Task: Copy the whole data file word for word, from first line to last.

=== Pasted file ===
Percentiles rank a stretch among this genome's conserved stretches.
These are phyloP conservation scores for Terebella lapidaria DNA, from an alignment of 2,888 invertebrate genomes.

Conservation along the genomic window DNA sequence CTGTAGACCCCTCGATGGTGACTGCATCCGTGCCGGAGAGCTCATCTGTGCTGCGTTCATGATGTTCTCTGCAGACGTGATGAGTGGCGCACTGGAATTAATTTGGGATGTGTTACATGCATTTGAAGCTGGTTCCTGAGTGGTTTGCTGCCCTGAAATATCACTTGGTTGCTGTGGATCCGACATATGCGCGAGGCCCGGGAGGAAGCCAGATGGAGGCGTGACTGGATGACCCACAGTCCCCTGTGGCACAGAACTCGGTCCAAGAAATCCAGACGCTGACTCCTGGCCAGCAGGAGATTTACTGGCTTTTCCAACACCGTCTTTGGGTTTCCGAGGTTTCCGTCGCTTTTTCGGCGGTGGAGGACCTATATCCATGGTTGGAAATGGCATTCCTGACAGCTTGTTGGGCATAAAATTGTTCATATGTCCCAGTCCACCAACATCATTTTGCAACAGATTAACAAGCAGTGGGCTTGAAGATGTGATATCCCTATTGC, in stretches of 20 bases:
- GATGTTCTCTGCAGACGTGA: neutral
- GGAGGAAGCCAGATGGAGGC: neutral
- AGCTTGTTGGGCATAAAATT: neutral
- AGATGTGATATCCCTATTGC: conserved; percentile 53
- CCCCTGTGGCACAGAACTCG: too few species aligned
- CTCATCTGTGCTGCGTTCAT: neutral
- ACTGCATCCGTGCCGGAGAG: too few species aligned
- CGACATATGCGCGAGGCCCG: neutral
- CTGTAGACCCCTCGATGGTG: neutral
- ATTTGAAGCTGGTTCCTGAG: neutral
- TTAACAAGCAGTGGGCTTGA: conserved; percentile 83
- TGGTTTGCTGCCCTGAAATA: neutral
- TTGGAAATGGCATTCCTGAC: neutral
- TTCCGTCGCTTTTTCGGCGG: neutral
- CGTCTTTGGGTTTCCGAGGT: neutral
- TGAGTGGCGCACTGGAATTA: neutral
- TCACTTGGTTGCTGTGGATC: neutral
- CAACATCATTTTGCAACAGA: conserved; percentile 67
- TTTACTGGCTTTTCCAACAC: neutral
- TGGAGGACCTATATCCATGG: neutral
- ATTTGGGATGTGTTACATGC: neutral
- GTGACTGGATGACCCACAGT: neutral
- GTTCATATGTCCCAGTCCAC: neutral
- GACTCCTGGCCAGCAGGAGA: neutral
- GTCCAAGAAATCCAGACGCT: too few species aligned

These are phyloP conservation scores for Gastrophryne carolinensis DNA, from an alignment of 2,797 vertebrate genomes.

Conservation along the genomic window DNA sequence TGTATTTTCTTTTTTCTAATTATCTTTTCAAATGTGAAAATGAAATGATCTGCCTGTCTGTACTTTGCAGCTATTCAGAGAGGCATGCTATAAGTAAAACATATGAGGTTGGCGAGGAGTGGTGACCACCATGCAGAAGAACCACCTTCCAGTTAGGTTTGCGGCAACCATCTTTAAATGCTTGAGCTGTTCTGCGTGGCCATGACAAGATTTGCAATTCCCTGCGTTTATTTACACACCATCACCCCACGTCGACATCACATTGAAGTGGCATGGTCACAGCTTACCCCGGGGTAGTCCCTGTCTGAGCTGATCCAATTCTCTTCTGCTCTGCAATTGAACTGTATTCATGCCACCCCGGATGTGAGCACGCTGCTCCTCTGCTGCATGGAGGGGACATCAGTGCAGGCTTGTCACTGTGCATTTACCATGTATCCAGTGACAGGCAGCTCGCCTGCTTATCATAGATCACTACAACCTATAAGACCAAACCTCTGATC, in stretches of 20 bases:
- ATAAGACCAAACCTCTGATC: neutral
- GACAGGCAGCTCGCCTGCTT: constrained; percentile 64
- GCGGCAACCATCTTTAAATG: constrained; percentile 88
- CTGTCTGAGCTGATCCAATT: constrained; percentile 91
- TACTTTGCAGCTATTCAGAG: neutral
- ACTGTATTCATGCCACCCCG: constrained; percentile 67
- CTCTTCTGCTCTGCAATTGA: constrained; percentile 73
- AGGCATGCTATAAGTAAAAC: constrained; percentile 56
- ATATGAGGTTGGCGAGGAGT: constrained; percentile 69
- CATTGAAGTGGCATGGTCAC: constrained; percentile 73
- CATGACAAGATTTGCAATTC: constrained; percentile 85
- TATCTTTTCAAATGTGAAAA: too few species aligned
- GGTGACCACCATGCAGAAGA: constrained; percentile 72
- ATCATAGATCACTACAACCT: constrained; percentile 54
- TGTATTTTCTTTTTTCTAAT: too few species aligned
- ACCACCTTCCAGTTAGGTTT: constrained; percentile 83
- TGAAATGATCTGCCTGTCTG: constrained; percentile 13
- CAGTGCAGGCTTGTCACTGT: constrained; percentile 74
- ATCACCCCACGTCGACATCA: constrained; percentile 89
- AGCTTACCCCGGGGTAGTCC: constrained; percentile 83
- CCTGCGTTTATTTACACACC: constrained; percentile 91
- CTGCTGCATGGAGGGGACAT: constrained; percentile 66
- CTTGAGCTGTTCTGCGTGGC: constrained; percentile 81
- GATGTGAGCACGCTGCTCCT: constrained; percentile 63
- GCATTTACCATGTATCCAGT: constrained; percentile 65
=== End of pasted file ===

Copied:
Percentiles rank a stretch among this genome's conserved stretches.
These are phyloP conservation scores for Terebella lapidaria DNA, from an alignment of 2,888 invertebrate genomes.

Conservation along the genomic window DNA sequence CTGTAGACCCCTCGATGGTGACTGCATCCGTGCCGGAGAGCTCATCTGTGCTGCGTTCATGATGTTCTCTGCAGACGTGATGAGTGGCGCACTGGAATTAATTTGGGATGTGTTACATGCATTTGAAGCTGGTTCCTGAGTGGTTTGCTGCCCTGAAATATCACTTGGTTGCTGTGGATCCGACATATGCGCGAGGCCCGGGAGGAAGCCAGATGGAGGCGTGACTGGATGACCCACAGTCCCCTGTGGCACAGAACTCGGTCCAAGAAATCCAGACGCTGACTCCTGGCCAGCAGGAGATTTACTGGCTTTTCCAACACCGTCTTTGGGTTTCCGAGGTTTCCGTCGCTTTTTCGGCGGTGGAGGACCTATATCCATGGTTGGAAATGGCATTCCTGACAGCTTGTTGGGCATAAAATTGTTCATATGTCCCAGTCCACCAACATCATTTTGCAACAGATTAACAAGCAGTGGGCTTGAAGATGTGATATCCCTATTGC, in stretches of 20 bases:
- GATGTTCTCTGCAGACGTGA: neutral
- GGAGGAAGCCAGATGGAGGC: neutral
- AGCTTGTTGGGCATAAAATT: neutral
- AGATGTGATATCCCTATTGC: conserved; percentile 53
- CCCCTGTGGCACAGAACTCG: too few species aligned
- CTCATCTGTGCTGCGTTCAT: neutral
- ACTGCATCCGTGCCGGAGAG: too few species aligned
- CGACATATGCGCGAGGCCCG: neutral
- CTGTAGACCCCTCGATGGTG: neutral
- ATTTGAAGCTGGTTCCTGAG: neutral
- TTAACAAGCAGTGGGCTTGA: conserved; percentile 83
- TGGTTTGCTGCCCTGAAATA: neutral
- TTGGAAATGGCATTCCTGAC: neutral
- TTCCGTCGCTTTTTCGGCGG: neutral
- CGTCTTTGGGTTTCCGAGGT: neutral
- TGAGTGGCGCACTGGAATTA: neutral
- TCACTTGGTTGCTGTGGATC: neutral
- CAACATCATTTTGCAACAGA: conserved; percentile 67
- TTTACTGGCTTTTCCAACAC: neutral
- TGGAGGACCTATATCCATGG: neutral
- ATTTGGGATGTGTTACATGC: neutral
- GTGACTGGATGACCCACAGT: neutral
- GTTCATATGTCCCAGTCCAC: neutral
- GACTCCTGGCCAGCAGGAGA: neutral
- GTCCAAGAAATCCAGACGCT: too few species aligned

These are phyloP conservation scores for Gastrophryne carolinensis DNA, from an alignment of 2,797 vertebrate genomes.

Conservation along the genomic window DNA sequence TGTATTTTCTTTTTTCTAATTATCTTTTCAAATGTGAAAATGAAATGATCTGCCTGTCTGTACTTTGCAGCTATTCAGAGAGGCATGCTATAAGTAAAACATATGAGGTTGGCGAGGAGTGGTGACCACCATGCAGAAGAACCACCTTCCAGTTAGGTTTGCGGCAACCATCTTTAAATGCTTGAGCTGTTCTGCGTGGCCATGACAAGATTTGCAATTCCCTGCGTTTATTTACACACCATCACCCCACGTCGACATCACATTGAAGTGGCATGGTCACAGCTTACCCCGGGGTAGTCCCTGTCTGAGCTGATCCAATTCTCTTCTGCTCTGCAATTGAACTGTATTCATGCCACCCCGGATGTGAGCACGCTGCTCCTCTGCTGCATGGAGGGGACATCAGTGCAGGCTTGTCACTGTGCATTTACCATGTATCCAGTGACAGGCAGCTCGCCTGCTTATCATAGATCACTACAACCTATAAGACCAAACCTCTGATC, in stretches of 20 bases:
- ATAAGACCAAACCTCTGATC: neutral
- GACAGGCAGCTCGCCTGCTT: constrained; percentile 64
- GCGGCAACCATCTTTAAATG: constrained; percentile 88
- CTGTCTGAGCTGATCCAATT: constrained; percentile 91
- TACTTTGCAGCTATTCAGAG: neutral
- ACTGTATTCATGCCACCCCG: constrained; percentile 67
- CTCTTCTGCTCTGCAATTGA: constrained; percentile 73
- AGGCATGCTATAAGTAAAAC: constrained; percentile 56
- ATATGAGGTTGGCGAGGAGT: constrained; percentile 69
- CATTGAAGTGGCATGGTCAC: constrained; percentile 73
- CATGACAAGATTTGCAATTC: constrained; percentile 85
- TATCTTTTCAAATGTGAAAA: too few species aligned
- GGTGACCACCATGCAGAAGA: constrained; percentile 72
- ATCATAGATCACTACAACCT: constrained; percentile 54
- TGTATTTTCTTTTTTCTAAT: too few species aligned
- ACCACCTTCCAGTTAGGTTT: constrained; percentile 83
- TGAAATGATCTGCCTGTCTG: constrained; percentile 13
- CAGTGCAGGCTTGTCACTGT: constrained; percentile 74
- ATCACCCCACGTCGACATCA: constrained; percentile 89
- AGCTTACCCCGGGGTAGTCC: constrained; percentile 83
- CCTGCGTTTATTTACACACC: constrained; percentile 91
- CTGCTGCATGGAGGGGACAT: constrained; percentile 66
- CTTGAGCTGTTCTGCGTGGC: constrained; percentile 81
- GATGTGAGCACGCTGCTCCT: constrained; percentile 63
- GCATTTACCATGTATCCAGT: constrained; percentile 65